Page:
Broken Arrow Public Schools accused of violating U.S. Constitution with baptisms on school grounds

Oct 8, 2021

Broken Arrow Public Schools violated the United States Constitution by allowing a local church to perform baptisms on student athletes and coaches following a football practice, a national advocacy group alleges.

"Brian Preston, student director at BattleCreek Church, posted a smoking-gun video to Facebook documenting several baptisms that occurred on Sept. 5 after a Broken Arrow High School football practice," the Wisconsin-based Freedom From Religion Foundation wrote in a press release. "Preston confirms in the video that the baptisms took place 'after football practice, right here at Broken Arrow High School.' He explains that 10 football team members 'gave their life to Christ' and 'those same students step[ped] forward in baptism in front of all their peers' after practice. Included in the video is a coach’s dunking in the baptismal tub, induced to 'step foot into the baptism waters' after 'he saw the faith in his players.' Preston rejoiced in witnessing 'the team coming around each other taking a bold stand for Christ' and in God 'drawing students to the baptism water.'"

"When public high school football players are compelled to engage in religious activity with their team, the school has violated the Constitution and the trust of the players and their parents," FFRF legal fellow Karen Heineman wrote in a Monday letter to BAPS Superintendent Dr. Janet Vinson. "The team was effectively a captive audience for the evangelists from Battle Creek Church when Broken Arrow High School provided the platform of a football practice. The misused authority of the football coaches and the expectations of compliance and conformity within the team environment did not allow the football players to choose to participate. The fact that a coach felt compelled to be baptized is probably the best example of the coercion induced by this religious spectacle sponsored by your public school on school property."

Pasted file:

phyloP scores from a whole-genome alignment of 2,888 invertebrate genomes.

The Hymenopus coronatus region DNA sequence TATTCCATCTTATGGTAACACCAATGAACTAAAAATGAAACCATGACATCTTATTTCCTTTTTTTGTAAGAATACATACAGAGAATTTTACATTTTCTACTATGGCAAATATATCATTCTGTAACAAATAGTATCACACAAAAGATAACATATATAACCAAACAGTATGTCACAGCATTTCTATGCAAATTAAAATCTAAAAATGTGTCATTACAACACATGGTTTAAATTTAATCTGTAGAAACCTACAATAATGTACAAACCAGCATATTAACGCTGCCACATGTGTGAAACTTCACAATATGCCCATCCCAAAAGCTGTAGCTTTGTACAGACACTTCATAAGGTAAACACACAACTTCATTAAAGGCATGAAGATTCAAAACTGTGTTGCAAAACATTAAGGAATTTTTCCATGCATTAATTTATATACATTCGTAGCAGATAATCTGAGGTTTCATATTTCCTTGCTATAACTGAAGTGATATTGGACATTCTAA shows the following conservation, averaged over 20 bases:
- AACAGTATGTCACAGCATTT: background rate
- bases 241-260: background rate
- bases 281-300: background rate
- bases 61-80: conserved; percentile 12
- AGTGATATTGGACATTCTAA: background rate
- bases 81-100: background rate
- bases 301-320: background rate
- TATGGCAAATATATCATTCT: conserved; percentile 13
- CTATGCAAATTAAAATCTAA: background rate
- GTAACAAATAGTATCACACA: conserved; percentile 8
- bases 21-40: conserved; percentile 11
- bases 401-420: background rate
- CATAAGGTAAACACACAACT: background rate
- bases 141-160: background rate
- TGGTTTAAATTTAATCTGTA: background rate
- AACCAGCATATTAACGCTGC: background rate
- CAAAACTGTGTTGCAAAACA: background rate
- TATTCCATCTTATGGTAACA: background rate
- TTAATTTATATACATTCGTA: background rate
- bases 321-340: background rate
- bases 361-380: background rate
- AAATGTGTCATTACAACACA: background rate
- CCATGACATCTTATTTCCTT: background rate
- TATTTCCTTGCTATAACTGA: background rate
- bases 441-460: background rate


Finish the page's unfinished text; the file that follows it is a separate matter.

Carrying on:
Reached by phone Friday, the foundation's legal director, Rebecca Markert, said they had not yet received a response from the district. 

Markert said they were made aware of the incident by a concerned citizen, and that while FFRF could potentially bring legal action against the district, she does not believe that will ultimately be necessary.

"This is blatantly unconstitutional. Any school district attorney who takes a look and sees what happened at Broken Arrow High School that Friday afternoon is going to realize the school was in the wrong, and they're going to correct it," Markert said.

A Broken Arrow Public Schools spokesperson said Friday morning they were unable to comment at this time as they were still looking into the incident. Emailed inquiries to several BattleCreek Church clergy and staff, including Preston, were not immediately returned Friday morning.